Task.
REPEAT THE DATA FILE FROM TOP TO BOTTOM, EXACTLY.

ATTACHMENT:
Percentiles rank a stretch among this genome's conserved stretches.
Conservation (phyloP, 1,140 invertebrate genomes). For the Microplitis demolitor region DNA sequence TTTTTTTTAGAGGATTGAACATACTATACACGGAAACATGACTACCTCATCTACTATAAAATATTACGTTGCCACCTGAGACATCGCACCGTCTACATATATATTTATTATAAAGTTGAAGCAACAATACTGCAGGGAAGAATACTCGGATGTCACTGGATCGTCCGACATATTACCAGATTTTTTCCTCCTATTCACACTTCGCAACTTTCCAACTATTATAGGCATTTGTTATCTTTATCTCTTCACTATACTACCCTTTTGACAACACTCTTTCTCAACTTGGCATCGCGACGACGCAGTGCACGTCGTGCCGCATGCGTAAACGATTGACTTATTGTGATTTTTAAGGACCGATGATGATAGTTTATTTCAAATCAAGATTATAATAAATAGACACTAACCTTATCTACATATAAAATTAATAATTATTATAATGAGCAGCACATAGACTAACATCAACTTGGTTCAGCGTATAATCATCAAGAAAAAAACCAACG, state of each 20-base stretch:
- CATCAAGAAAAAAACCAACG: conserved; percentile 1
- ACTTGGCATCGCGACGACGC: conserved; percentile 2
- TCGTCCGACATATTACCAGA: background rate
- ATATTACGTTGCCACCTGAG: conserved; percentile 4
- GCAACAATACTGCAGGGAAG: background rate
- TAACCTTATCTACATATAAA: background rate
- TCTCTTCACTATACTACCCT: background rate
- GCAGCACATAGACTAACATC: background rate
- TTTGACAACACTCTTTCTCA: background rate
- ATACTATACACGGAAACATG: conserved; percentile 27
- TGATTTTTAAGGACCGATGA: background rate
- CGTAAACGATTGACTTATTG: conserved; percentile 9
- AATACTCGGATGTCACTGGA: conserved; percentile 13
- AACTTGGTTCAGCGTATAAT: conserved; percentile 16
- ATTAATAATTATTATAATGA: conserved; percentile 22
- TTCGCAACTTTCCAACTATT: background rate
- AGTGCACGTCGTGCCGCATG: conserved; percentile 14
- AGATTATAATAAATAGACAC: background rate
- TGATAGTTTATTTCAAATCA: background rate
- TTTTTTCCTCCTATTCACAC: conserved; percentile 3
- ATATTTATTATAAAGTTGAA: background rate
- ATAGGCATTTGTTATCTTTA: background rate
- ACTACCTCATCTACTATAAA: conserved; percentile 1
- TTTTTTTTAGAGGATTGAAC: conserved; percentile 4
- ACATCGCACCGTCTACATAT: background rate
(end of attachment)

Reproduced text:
Percentiles rank a stretch among this genome's conserved stretches.
Conservation (phyloP, 1,140 invertebrate genomes). For the Microplitis demolitor region DNA sequence TTTTTTTTAGAGGATTGAACATACTATACACGGAAACATGACTACCTCATCTACTATAAAATATTACGTTGCCACCTGAGACATCGCACCGTCTACATATATATTTATTATAAAGTTGAAGCAACAATACTGCAGGGAAGAATACTCGGATGTCACTGGATCGTCCGACATATTACCAGATTTTTTCCTCCTATTCACACTTCGCAACTTTCCAACTATTATAGGCATTTGTTATCTTTATCTCTTCACTATACTACCCTTTTGACAACACTCTTTCTCAACTTGGCATCGCGACGACGCAGTGCACGTCGTGCCGCATGCGTAAACGATTGACTTATTGTGATTTTTAAGGACCGATGATGATAGTTTATTTCAAATCAAGATTATAATAAATAGACACTAACCTTATCTACATATAAAATTAATAATTATTATAATGAGCAGCACATAGACTAACATCAACTTGGTTCAGCGTATAATCATCAAGAAAAAAACCAACG, state of each 20-base stretch:
- CATCAAGAAAAAAACCAACG: conserved; percentile 1
- ACTTGGCATCGCGACGACGC: conserved; percentile 2
- TCGTCCGACATATTACCAGA: background rate
- ATATTACGTTGCCACCTGAG: conserved; percentile 4
- GCAACAATACTGCAGGGAAG: background rate
- TAACCTTATCTACATATAAA: background rate
- TCTCTTCACTATACTACCCT: background rate
- GCAGCACATAGACTAACATC: background rate
- TTTGACAACACTCTTTCTCA: background rate
- ATACTATACACGGAAACATG: conserved; percentile 27
- TGATTTTTAAGGACCGATGA: background rate
- CGTAAACGATTGACTTATTG: conserved; percentile 9
- AATACTCGGATGTCACTGGA: conserved; percentile 13
- AACTTGGTTCAGCGTATAAT: conserved; percentile 16
- ATTAATAATTATTATAATGA: conserved; percentile 22
- TTCGCAACTTTCCAACTATT: background rate
- AGTGCACGTCGTGCCGCATG: conserved; percentile 14
- AGATTATAATAAATAGACAC: background rate
- TGATAGTTTATTTCAAATCA: background rate
- TTTTTTCCTCCTATTCACAC: conserved; percentile 3
- ATATTTATTATAAAGTTGAA: background rate
- ATAGGCATTTGTTATCTTTA: background rate
- ACTACCTCATCTACTATAAA: conserved; percentile 1
- TTTTTTTTAGAGGATTGAAC: conserved; percentile 4
- ACATCGCACCGTCTACATAT: background rate